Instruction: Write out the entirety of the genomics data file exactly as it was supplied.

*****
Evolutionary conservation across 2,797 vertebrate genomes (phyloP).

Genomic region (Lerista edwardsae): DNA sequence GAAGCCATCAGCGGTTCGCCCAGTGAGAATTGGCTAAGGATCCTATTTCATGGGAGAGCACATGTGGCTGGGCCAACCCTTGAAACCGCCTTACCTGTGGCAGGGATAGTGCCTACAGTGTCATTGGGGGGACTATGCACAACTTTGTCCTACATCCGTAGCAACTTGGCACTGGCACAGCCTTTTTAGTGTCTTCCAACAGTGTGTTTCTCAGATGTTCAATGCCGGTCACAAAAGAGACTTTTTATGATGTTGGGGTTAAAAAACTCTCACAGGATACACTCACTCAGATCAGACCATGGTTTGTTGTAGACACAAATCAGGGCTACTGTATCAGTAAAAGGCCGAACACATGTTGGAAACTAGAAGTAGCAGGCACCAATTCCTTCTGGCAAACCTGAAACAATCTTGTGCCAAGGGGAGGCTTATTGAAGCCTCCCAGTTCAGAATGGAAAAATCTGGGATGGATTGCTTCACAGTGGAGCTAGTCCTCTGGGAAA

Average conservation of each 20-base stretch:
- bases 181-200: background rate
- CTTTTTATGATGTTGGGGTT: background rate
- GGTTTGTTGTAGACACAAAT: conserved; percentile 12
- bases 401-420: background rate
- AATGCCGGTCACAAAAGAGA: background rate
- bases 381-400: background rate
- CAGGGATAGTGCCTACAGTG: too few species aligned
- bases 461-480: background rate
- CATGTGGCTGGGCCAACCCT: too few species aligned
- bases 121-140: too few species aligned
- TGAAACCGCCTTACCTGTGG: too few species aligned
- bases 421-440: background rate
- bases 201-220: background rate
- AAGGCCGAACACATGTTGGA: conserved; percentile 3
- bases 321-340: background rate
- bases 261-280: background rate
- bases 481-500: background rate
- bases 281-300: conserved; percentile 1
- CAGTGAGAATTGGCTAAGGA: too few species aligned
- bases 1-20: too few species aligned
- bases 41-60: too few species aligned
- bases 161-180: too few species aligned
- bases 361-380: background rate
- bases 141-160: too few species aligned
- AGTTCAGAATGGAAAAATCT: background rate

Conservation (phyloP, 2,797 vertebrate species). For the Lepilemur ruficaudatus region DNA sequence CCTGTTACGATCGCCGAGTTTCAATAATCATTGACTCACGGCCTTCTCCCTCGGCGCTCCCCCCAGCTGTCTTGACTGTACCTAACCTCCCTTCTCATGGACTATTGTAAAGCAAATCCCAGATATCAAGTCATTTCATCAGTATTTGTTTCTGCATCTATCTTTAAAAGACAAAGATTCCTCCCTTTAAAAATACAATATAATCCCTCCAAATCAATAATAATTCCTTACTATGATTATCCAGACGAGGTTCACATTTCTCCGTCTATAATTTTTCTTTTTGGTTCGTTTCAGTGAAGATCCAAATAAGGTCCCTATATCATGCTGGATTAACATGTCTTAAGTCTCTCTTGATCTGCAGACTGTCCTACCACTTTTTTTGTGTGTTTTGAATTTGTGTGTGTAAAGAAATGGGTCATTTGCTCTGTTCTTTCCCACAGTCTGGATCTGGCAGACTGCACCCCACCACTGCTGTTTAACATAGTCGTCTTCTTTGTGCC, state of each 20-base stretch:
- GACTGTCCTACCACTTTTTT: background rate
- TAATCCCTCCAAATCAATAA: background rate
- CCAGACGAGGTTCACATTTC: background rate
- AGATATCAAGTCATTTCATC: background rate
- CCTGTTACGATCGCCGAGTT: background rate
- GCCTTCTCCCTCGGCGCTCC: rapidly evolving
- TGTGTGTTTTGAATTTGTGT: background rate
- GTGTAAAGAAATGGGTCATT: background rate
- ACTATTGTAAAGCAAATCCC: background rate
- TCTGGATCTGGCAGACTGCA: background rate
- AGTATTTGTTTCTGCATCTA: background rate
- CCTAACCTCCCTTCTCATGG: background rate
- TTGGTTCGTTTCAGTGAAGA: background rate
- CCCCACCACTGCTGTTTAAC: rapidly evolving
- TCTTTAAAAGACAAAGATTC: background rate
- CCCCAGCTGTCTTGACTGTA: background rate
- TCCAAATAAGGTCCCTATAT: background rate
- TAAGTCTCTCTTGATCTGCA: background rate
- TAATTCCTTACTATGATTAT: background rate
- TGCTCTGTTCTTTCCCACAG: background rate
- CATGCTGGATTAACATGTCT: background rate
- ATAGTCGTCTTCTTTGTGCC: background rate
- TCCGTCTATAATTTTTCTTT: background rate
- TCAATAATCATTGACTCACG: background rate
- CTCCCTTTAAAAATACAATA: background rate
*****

Evolutionary conservation across 2,797 vertebrate genomes (phyloP).

Genomic region (Lerista edwardsae): DNA sequence GAAGCCATCAGCGGTTCGCCCAGTGAGAATTGGCTAAGGATCCTATTTCATGGGAGAGCACATGTGGCTGGGCCAACCCTTGAAACCGCCTTACCTGTGGCAGGGATAGTGCCTACAGTGTCATTGGGGGGACTATGCACAACTTTGTCCTACATCCGTAGCAACTTGGCACTGGCACAGCCTTTTTAGTGTCTTCCAACAGTGTGTTTCTCAGATGTTCAATGCCGGTCACAAAAGAGACTTTTTATGATGTTGGGGTTAAAAAACTCTCACAGGATACACTCACTCAGATCAGACCATGGTTTGTTGTAGACACAAATCAGGGCTACTGTATCAGTAAAAGGCCGAACACATGTTGGAAACTAGAAGTAGCAGGCACCAATTCCTTCTGGCAAACCTGAAACAATCTTGTGCCAAGGGGAGGCTTATTGAAGCCTCCCAGTTCAGAATGGAAAAATCTGGGATGGATTGCTTCACAGTGGAGCTAGTCCTCTGGGAAA

Average conservation of each 20-base stretch:
- bases 181-200: background rate
- CTTTTTATGATGTTGGGGTT: background rate
- GGTTTGTTGTAGACACAAAT: conserved; percentile 12
- bases 401-420: background rate
- AATGCCGGTCACAAAAGAGA: background rate
- bases 381-400: background rate
- CAGGGATAGTGCCTACAGTG: too few species aligned
- bases 461-480: background rate
- CATGTGGCTGGGCCAACCCT: too few species aligned
- bases 121-140: too few species aligned
- TGAAACCGCCTTACCTGTGG: too few species aligned
- bases 421-440: background rate
- bases 201-220: background rate
- AAGGCCGAACACATGTTGGA: conserved; percentile 3
- bases 321-340: background rate
- bases 261-280: background rate
- bases 481-500: background rate
- bases 281-300: conserved; percentile 1
- CAGTGAGAATTGGCTAAGGA: too few species aligned
- bases 1-20: too few species aligned
- bases 41-60: too few species aligned
- bases 161-180: too few species aligned
- bases 361-380: background rate
- bases 141-160: too few species aligned
- AGTTCAGAATGGAAAAATCT: background rate

Conservation (phyloP, 2,797 vertebrate species). For the Lepilemur ruficaudatus region DNA sequence CCTGTTACGATCGCCGAGTTTCAATAATCATTGACTCACGGCCTTCTCCCTCGGCGCTCCCCCCAGCTGTCTTGACTGTACCTAACCTCCCTTCTCATGGACTATTGTAAAGCAAATCCCAGATATCAAGTCATTTCATCAGTATTTGTTTCTGCATCTATCTTTAAAAGACAAAGATTCCTCCCTTTAAAAATACAATATAATCCCTCCAAATCAATAATAATTCCTTACTATGATTATCCAGACGAGGTTCACATTTCTCCGTCTATAATTTTTCTTTTTGGTTCGTTTCAGTGAAGATCCAAATAAGGTCCCTATATCATGCTGGATTAACATGTCTTAAGTCTCTCTTGATCTGCAGACTGTCCTACCACTTTTTTTGTGTGTTTTGAATTTGTGTGTGTAAAGAAATGGGTCATTTGCTCTGTTCTTTCCCACAGTCTGGATCTGGCAGACTGCACCCCACCACTGCTGTTTAACATAGTCGTCTTCTTTGTGCC, state of each 20-base stretch:
- GACTGTCCTACCACTTTTTT: background rate
- TAATCCCTCCAAATCAATAA: background rate
- CCAGACGAGGTTCACATTTC: background rate
- AGATATCAAGTCATTTCATC: background rate
- CCTGTTACGATCGCCGAGTT: background rate
- GCCTTCTCCCTCGGCGCTCC: rapidly evolving
- TGTGTGTTTTGAATTTGTGT: background rate
- GTGTAAAGAAATGGGTCATT: background rate
- ACTATTGTAAAGCAAATCCC: background rate
- TCTGGATCTGGCAGACTGCA: background rate
- AGTATTTGTTTCTGCATCTA: background rate
- CCTAACCTCCCTTCTCATGG: background rate
- TTGGTTCGTTTCAGTGAAGA: background rate
- CCCCACCACTGCTGTTTAAC: rapidly evolving
- TCTTTAAAAGACAAAGATTC: background rate
- CCCCAGCTGTCTTGACTGTA: background rate
- TCCAAATAAGGTCCCTATAT: background rate
- TAAGTCTCTCTTGATCTGCA: background rate
- TAATTCCTTACTATGATTAT: background rate
- TGCTCTGTTCTTTCCCACAG: background rate
- CATGCTGGATTAACATGTCT: background rate
- ATAGTCGTCTTCTTTGTGCC: background rate
- TCCGTCTATAATTTTTCTTT: background rate
- TCAATAATCATTGACTCACG: background rate
- CTCCCTTTAAAAATACAATA: background rate